Earnings season is winding down, with most companies already having reported their quarterly results. But there are still some companies left to report, and Silver Wheaton Corp. (USA) (NYSE:SLW) is about to release its quarterly earnings report. The key to making smart investment decisions with stocks releasing their quarter reports is to anticipate how they’ll do before they announce results, leaving you fully prepared to respond quickly to whatever inevitable surprises arise. That way, you’ll be less likely to make an uninformed knee-jerk reaction to news that turns out to be exactly the wrong move.
Silver Wheaton Corp. (USA) (NYSE:SLW)’s distinctive business model has helped it benefit from the long-term rise in silver prices while also protecting it from many of the challenges that have plagued ordinary mining companies recently. Can the silver-streamer take advantage of current market conditions to build its profits even further? Let’s take an early look at what’s been happening with Silver Wheaton Corp. (USA) (NYSE:SLW) over the past quarter and what we’re likely to see in its quarterly report on Thursday.
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Will Silver Wheaton shine itself up this quarter?
Over the past few months, analysts have soured a bit on Silver Wheaton Corp. (USA) (NYSE:SLW)’s long-term prospects. Although consensus estimates have stayed stable for the just-ended quarter, full-year 2013 views have dropped by $0.18 per share. The stock has reflected that uncertainty, falling 18% since mid-December.
Fool readers were recently fortunate enough to benefit from Fool metals expert Christopher Barker’s interview with Silver Wheaton CEO Randy Smallwood. In that interview, Smallwood said that he sees a big opportunity to expand Silver Wheaton’s scope among the biggest companies in the mining industry. However, he noted that smaller companies have been trying to add price-adjustment clauses to streaming agreements, potentially forcing Silver Wheaton to accept the cost risk that it has historically avoided.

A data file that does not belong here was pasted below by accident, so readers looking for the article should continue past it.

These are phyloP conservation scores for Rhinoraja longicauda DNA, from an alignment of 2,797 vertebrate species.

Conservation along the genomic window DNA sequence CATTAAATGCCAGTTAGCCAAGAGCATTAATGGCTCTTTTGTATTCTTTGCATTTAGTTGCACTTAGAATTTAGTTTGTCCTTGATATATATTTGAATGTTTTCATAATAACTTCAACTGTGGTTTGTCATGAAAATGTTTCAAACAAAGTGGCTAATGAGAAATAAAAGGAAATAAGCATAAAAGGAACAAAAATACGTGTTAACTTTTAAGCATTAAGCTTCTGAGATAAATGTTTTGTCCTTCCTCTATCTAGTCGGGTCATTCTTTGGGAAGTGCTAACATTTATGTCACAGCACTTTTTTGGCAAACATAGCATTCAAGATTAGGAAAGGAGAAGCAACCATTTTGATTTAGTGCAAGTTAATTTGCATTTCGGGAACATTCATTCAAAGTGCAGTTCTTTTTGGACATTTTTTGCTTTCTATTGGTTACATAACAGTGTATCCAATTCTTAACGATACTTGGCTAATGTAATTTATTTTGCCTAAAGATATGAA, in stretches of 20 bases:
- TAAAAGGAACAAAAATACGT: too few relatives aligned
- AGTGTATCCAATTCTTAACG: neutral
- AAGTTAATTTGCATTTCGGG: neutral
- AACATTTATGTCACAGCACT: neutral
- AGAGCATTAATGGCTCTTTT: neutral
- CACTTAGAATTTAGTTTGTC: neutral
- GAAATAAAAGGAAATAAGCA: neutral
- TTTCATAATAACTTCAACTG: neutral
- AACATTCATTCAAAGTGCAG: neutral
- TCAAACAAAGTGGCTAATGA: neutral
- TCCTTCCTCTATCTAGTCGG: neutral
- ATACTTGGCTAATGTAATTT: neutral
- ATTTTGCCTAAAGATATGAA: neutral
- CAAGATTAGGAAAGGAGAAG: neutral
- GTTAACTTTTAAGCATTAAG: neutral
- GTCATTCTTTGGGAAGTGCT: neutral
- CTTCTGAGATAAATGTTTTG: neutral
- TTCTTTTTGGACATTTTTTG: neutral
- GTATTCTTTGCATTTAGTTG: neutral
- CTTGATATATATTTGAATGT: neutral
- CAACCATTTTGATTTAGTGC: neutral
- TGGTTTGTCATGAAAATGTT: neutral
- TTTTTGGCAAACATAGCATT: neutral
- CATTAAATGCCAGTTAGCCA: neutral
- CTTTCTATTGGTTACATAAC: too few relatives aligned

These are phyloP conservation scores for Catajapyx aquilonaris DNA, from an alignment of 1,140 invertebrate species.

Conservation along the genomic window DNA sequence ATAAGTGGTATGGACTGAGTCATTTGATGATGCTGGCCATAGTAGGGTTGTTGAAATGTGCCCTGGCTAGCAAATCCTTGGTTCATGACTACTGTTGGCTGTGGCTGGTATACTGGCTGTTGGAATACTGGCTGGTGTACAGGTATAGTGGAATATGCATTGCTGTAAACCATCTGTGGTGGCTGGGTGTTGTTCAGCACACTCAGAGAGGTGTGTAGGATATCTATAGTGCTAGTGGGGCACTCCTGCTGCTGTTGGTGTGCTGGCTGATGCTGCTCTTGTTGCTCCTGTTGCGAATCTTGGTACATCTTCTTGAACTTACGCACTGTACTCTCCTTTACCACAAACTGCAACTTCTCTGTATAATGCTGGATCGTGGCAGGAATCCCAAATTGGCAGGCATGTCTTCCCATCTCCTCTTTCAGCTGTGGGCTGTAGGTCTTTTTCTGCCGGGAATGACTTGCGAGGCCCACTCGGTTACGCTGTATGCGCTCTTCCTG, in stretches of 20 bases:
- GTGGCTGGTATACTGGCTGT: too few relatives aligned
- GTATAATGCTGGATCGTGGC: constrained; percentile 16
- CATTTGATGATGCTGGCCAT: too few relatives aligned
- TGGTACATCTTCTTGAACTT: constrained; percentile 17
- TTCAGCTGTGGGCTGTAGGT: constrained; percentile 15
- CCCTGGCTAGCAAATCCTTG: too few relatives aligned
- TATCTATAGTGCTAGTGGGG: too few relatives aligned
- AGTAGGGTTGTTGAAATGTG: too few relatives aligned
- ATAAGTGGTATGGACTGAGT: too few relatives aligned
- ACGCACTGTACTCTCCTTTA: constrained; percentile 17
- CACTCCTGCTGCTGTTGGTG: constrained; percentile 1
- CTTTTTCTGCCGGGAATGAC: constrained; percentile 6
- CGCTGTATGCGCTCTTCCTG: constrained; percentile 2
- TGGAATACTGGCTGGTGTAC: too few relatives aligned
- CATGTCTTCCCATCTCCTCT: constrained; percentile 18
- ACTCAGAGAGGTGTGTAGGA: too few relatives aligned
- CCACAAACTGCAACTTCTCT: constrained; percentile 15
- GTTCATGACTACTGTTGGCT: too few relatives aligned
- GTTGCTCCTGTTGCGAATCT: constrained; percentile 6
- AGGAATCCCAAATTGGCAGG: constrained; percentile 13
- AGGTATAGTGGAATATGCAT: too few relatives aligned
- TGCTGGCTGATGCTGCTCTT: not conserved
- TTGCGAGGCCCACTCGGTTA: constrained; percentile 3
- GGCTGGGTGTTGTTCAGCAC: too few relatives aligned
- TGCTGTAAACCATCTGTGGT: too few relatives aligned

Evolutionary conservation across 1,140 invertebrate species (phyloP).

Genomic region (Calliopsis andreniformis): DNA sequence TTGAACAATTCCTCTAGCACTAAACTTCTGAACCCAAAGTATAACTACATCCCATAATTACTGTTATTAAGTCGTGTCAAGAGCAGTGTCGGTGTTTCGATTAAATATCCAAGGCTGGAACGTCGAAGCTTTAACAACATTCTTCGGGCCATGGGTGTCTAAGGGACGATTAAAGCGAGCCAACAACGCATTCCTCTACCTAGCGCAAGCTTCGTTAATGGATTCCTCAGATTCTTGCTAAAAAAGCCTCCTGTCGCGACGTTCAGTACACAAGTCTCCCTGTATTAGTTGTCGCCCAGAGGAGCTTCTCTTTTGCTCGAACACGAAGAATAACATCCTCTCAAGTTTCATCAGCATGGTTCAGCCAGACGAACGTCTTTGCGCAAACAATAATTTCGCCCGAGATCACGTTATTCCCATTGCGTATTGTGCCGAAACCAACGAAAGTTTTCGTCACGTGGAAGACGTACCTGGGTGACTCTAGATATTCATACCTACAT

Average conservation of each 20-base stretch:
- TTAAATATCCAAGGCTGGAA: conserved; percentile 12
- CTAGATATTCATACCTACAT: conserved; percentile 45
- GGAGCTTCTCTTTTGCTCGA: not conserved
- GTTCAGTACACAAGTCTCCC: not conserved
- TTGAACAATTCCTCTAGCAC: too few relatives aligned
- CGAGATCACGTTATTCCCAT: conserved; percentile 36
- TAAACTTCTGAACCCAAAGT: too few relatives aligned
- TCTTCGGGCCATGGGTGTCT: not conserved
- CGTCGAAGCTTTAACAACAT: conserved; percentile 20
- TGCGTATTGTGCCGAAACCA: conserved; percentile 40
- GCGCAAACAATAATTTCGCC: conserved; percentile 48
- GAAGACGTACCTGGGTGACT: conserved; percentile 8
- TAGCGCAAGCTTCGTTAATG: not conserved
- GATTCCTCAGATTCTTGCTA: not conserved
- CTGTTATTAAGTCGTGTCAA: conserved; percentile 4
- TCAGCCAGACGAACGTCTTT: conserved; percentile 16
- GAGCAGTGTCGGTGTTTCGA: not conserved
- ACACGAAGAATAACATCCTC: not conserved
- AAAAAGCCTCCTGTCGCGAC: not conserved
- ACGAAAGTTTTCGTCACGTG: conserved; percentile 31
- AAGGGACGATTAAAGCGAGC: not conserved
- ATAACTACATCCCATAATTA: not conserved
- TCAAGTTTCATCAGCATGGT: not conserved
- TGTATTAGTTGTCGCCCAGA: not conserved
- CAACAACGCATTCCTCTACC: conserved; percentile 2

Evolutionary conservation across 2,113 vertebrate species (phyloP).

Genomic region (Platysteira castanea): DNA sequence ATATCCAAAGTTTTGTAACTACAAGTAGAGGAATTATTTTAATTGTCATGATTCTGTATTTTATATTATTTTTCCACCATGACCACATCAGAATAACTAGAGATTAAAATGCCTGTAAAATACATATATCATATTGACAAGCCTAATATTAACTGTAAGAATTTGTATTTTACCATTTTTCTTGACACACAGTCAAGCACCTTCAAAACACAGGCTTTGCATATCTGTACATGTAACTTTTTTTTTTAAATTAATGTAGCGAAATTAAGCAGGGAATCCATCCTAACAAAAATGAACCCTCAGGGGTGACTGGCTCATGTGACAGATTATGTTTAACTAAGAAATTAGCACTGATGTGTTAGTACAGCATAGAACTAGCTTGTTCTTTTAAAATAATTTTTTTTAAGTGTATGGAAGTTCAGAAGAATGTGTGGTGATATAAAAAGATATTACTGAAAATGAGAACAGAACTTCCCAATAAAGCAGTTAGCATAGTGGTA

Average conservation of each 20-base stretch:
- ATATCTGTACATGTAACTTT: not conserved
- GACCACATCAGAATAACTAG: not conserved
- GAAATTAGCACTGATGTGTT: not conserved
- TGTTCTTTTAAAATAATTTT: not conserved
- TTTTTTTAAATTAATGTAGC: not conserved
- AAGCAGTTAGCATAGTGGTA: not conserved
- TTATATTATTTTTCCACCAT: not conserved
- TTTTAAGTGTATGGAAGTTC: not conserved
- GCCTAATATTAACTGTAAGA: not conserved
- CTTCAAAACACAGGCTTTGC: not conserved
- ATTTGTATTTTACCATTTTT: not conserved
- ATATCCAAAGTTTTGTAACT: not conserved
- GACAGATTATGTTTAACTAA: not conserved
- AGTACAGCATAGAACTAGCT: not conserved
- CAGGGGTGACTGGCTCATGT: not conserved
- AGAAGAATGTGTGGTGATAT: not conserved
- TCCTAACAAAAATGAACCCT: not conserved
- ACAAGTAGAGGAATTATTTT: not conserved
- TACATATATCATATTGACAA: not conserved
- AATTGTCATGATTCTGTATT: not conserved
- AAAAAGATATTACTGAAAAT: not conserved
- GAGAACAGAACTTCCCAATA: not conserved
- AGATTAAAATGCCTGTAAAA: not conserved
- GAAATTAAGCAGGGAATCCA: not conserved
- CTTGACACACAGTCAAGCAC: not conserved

The big news for Silver Wheaton came at the beginning of February, when it announced it would partner up with Brazilian mining giant Vale SA (ADR) (NYSE:VALE) in a streaming deal involving payments totaling $1.9 billion upfront. What’s particularly remarkable about the deal is that it involves gold mines, with 25% of gold production from Vale’s Salobo mine in Brazil and 70% of gold produced from its Canadian Sudbury mines going to Silver Wheaton Corp. (USA) (NYSE:SLW) at a fixed cost of $400 per ounce. Even more unprecedented for the company is the fact that Silver Wheaton gave Vale warrants to buy 10 million Silver Wheaton shares at a price of $65 at any time during the next 10 years. Smallwood assured Barker in his interview that the company still prefers silver to gold, but it’s clear that Silver Wheaton’s future relies on a mix of metals.